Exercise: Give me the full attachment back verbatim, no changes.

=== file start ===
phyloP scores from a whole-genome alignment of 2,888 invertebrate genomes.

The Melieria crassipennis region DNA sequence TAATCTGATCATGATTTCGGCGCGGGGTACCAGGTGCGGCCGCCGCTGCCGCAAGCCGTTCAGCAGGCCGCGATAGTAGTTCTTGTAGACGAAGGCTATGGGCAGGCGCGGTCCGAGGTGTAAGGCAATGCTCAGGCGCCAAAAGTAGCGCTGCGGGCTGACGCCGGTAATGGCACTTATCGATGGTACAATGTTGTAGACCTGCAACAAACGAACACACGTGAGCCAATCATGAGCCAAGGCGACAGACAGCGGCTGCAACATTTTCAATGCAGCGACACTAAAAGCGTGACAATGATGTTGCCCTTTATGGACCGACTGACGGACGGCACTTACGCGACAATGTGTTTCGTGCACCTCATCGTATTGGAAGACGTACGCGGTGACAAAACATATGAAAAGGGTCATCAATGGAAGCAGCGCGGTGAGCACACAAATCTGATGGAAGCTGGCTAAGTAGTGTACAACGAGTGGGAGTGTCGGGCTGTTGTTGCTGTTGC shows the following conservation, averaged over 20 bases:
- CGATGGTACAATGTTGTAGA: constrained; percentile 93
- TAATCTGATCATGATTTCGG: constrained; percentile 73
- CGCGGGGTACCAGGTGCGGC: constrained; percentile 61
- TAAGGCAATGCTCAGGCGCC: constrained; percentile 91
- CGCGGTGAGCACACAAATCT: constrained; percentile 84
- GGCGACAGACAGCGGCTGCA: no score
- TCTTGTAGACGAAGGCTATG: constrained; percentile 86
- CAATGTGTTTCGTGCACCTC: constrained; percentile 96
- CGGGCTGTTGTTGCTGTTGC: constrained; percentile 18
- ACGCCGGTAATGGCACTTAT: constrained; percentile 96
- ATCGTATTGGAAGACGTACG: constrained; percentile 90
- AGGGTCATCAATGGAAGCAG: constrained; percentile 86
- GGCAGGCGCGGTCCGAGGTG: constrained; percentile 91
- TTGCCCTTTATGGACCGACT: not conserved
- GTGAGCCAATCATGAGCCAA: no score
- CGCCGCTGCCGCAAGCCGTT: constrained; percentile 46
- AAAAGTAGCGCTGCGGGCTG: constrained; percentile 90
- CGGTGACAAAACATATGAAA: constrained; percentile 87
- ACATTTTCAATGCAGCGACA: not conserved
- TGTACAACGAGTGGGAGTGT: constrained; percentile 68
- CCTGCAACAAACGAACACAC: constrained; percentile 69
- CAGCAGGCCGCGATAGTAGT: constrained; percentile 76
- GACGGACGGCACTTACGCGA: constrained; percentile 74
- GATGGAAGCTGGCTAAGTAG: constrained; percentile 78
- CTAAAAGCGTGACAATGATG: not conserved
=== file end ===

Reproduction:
phyloP scores from a whole-genome alignment of 2,888 invertebrate genomes.

The Melieria crassipennis region DNA sequence TAATCTGATCATGATTTCGGCGCGGGGTACCAGGTGCGGCCGCCGCTGCCGCAAGCCGTTCAGCAGGCCGCGATAGTAGTTCTTGTAGACGAAGGCTATGGGCAGGCGCGGTCCGAGGTGTAAGGCAATGCTCAGGCGCCAAAAGTAGCGCTGCGGGCTGACGCCGGTAATGGCACTTATCGATGGTACAATGTTGTAGACCTGCAACAAACGAACACACGTGAGCCAATCATGAGCCAAGGCGACAGACAGCGGCTGCAACATTTTCAATGCAGCGACACTAAAAGCGTGACAATGATGTTGCCCTTTATGGACCGACTGACGGACGGCACTTACGCGACAATGTGTTTCGTGCACCTCATCGTATTGGAAGACGTACGCGGTGACAAAACATATGAAAAGGGTCATCAATGGAAGCAGCGCGGTGAGCACACAAATCTGATGGAAGCTGGCTAAGTAGTGTACAACGAGTGGGAGTGTCGGGCTGTTGTTGCTGTTGC shows the following conservation, averaged over 20 bases:
- CGATGGTACAATGTTGTAGA: constrained; percentile 93
- TAATCTGATCATGATTTCGG: constrained; percentile 73
- CGCGGGGTACCAGGTGCGGC: constrained; percentile 61
- TAAGGCAATGCTCAGGCGCC: constrained; percentile 91
- CGCGGTGAGCACACAAATCT: constrained; percentile 84
- GGCGACAGACAGCGGCTGCA: no score
- TCTTGTAGACGAAGGCTATG: constrained; percentile 86
- CAATGTGTTTCGTGCACCTC: constrained; percentile 96
- CGGGCTGTTGTTGCTGTTGC: constrained; percentile 18
- ACGCCGGTAATGGCACTTAT: constrained; percentile 96
- ATCGTATTGGAAGACGTACG: constrained; percentile 90
- AGGGTCATCAATGGAAGCAG: constrained; percentile 86
- GGCAGGCGCGGTCCGAGGTG: constrained; percentile 91
- TTGCCCTTTATGGACCGACT: not conserved
- GTGAGCCAATCATGAGCCAA: no score
- CGCCGCTGCCGCAAGCCGTT: constrained; percentile 46
- AAAAGTAGCGCTGCGGGCTG: constrained; percentile 90
- CGGTGACAAAACATATGAAA: constrained; percentile 87
- ACATTTTCAATGCAGCGACA: not conserved
- TGTACAACGAGTGGGAGTGT: constrained; percentile 68
- CCTGCAACAAACGAACACAC: constrained; percentile 69
- CAGCAGGCCGCGATAGTAGT: constrained; percentile 76
- GACGGACGGCACTTACGCGA: constrained; percentile 74
- GATGGAAGCTGGCTAAGTAG: constrained; percentile 78
- CTAAAAGCGTGACAATGATG: not conserved